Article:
Ending the streak of consecutive triple-digit injections at three, the Energy Information Administration (EIA) reported Thursday morning that 92 Bcf was put into underground storage for the week ended June 8. The double-digit build was all that was necessary for the bulls to take control once again, as July natural gas futures soared to a high of $7.825 before settling at $7.808, up 20 cents from Wednesday’s close.
After trading at $7.610 in the minutes leading up to the 10:30 a.m. EDT report, the prompt month put in a $7.800 trade in the minutes that immediately followed.
Traders, awaiting a buying opportunity, had been expecting another bounce off the low end of the broad mid-$7 to low-$8 trading range that has been in place since March. “The market is now in a technical support area, and the market pulled back Wednesday because of an expected bearish [EIA] number,” a New York floor trader said Thursday morning. However, the number ended up coming in on the low side of expectations instead, which in turn supplied Thursday’s price boost.
“I thought we had been scraping the bottom price-wise, so the bump higher was not surprising,” said Tom Saal, a broker with Commercial Brokerage Corp. in Miami. “However, we are still in this range. Over the last couple of months, we’ve seen the futures market staying above the prior month settlement or first of the month index cash price at the Henry Hub. Futures are trying to maintain a premium and whenever it trades down to the prior month’s settle it finds support there. I think that is what we saw this morning.” June natural gas futures went off of the board on May 29 at $7.591, a level that July has tested the last four regular trading sessions.
Saal noted that he wouldn’t refer to the 92 Bcf injection as a “bullish number, but the expectations were unfulfilled, which sparked some short-covering in a market that is probably — at least right now — lacking liquidity. I think we will probably now test the higher end of the price range again.”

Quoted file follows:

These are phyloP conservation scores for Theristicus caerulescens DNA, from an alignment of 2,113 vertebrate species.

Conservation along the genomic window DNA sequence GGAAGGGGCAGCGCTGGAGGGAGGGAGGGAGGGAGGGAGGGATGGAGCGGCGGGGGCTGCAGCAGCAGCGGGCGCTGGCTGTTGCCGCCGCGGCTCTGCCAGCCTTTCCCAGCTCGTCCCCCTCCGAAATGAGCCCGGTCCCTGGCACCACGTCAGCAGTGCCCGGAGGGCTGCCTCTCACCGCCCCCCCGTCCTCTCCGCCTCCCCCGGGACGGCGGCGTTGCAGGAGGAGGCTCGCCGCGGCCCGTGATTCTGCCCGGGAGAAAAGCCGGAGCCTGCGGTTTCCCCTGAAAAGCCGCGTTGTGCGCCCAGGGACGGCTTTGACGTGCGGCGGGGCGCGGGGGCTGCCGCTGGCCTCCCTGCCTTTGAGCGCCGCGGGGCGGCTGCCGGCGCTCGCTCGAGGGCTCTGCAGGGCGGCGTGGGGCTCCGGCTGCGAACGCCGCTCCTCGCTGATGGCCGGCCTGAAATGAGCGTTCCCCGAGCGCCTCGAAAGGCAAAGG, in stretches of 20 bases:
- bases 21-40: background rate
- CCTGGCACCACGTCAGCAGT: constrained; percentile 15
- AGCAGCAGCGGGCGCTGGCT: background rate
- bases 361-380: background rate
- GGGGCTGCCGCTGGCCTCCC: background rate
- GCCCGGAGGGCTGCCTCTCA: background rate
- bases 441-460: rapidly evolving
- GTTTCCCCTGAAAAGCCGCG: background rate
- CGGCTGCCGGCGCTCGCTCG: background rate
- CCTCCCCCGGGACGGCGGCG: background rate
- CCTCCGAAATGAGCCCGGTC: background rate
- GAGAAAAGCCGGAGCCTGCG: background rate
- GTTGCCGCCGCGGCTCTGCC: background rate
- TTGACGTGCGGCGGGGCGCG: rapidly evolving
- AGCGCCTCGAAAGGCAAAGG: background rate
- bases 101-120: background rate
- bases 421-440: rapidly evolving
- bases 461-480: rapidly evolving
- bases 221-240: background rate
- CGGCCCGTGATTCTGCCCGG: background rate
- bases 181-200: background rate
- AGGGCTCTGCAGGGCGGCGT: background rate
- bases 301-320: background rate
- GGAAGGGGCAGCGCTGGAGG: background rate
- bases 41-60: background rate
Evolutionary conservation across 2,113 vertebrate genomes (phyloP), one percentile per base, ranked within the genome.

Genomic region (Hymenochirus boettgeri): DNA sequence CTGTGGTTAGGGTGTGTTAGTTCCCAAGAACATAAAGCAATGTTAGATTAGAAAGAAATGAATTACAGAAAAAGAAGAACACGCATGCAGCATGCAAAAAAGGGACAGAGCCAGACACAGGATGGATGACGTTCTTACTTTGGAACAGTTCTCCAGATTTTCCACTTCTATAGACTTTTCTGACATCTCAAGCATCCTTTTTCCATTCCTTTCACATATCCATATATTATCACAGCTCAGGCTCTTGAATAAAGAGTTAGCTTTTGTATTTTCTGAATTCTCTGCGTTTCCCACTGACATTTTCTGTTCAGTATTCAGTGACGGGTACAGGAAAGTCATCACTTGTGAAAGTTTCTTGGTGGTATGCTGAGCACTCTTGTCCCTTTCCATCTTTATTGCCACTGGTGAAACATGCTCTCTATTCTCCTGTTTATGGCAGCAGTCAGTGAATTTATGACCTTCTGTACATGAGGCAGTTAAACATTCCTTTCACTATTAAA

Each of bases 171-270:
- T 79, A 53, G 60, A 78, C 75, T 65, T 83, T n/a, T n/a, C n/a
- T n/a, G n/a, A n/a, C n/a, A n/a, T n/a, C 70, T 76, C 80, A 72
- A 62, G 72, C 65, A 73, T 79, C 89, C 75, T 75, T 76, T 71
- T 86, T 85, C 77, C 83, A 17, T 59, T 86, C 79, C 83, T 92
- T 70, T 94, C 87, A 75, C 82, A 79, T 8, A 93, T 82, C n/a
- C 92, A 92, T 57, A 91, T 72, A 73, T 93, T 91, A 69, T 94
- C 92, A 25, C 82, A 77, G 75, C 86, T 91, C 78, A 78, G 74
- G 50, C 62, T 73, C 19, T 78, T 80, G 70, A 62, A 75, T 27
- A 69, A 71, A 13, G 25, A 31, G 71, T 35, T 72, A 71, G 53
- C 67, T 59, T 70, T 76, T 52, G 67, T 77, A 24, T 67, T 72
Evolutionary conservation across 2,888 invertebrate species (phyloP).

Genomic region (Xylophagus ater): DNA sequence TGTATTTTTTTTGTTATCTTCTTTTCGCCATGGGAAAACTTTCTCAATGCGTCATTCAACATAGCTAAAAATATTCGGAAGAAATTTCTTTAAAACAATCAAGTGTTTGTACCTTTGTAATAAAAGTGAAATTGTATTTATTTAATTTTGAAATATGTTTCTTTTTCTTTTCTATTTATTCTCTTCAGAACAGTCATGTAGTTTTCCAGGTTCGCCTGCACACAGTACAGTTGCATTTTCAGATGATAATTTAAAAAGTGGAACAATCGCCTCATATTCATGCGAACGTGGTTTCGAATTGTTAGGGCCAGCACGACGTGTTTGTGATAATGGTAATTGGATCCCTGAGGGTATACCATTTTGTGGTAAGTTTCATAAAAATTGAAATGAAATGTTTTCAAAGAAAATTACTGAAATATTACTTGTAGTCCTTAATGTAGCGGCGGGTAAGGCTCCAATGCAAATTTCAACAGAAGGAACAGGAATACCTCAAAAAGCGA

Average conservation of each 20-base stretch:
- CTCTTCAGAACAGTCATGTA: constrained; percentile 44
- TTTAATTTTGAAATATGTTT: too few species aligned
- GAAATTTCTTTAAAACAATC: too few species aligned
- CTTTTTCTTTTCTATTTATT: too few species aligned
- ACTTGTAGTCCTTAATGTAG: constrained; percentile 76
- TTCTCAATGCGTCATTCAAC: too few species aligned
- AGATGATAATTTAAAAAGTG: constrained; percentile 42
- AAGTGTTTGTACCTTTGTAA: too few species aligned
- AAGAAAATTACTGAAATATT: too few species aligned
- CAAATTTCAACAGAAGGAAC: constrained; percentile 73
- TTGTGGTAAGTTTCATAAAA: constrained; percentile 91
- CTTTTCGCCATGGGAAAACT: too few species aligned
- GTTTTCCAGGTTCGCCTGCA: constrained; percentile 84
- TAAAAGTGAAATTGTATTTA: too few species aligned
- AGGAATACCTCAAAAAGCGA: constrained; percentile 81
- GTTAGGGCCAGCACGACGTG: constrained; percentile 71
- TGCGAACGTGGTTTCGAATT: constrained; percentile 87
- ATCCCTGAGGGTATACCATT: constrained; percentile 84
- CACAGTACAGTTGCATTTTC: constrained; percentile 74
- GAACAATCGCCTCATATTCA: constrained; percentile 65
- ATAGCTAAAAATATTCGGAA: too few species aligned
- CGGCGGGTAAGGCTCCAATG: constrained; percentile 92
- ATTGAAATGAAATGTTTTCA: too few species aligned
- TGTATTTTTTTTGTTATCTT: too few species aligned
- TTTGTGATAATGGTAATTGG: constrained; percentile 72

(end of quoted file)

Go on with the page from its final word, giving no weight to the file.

In digesting the report, Jay Levine, a broker with enerjay LLC, said the 92 Bcf injection came in “on the low side” of industry expectations. “Like I’ve said in recent commentary — and in spite of recent weakness in natural gas futures, in marked contrast to a strong petroleum complex — I’d be playing the [storage] over/under,” Levine said. Since Thursday’s number was under, Levine was not surprised that July natural gas futures headed higher.
“Also, it’s not every day where the market touches both my initial support ($7.605) and my resistance ($7.750) within minutes,” he added. “Reason enough to have resting orders and, if you’re trading the damn thing, you’d now be flat!”
A Reuters survey had been expecting a 98 Bcf build, while some were holding on to expectations of a triple-digit build. The number revealed Thursday morning was still well above last year’s 77 Bcf build, but 1 Bcf shy of the five-year average injection of 93 Bcf.
As of June 8, working gas in storage stood at 2,255 Bcf, according to EIA estimates. Stocks are 131 Bcf less than last year at this time and 365 Bcf above the five-year average of 1,890 Bcf. The East region injected 61 Bcf, while the Producing and West regions chipped in 20 Bcf and 11 Bcf, respectively.
By failing to record the fourth straight week of triple-digit injections, some market watchers equated the smaller build to summer heat finally settling in. “The 92 Bcf is bullish relative to expectations and indicates a further seasonal shift toward firmer cooling demand,” said Tim Evans, an analyst with Citigroup.
However, weather data has not been all that supportive of the market bulls’ case. For the week ended June 9, the National Weather Service (NWS) tallied only normal accumulations of cooling degree days (CDD) in populous New England and the Mid-Atlantic states. New England saw two CDD, or five fewer than normal, and the Mid-Atlantic states of New York, New Jersey and Pennsylvania experienced 26 CDD, or eight more than normal. Equally uninspiring CDD accumulations are on tap for the week ended June 16, according to the NWS. New England is forecast to receive 14 CDD, or two more than normal, and the Mid-Atlantic states listed above are expected to see 24 CDD, or one day less than normal.
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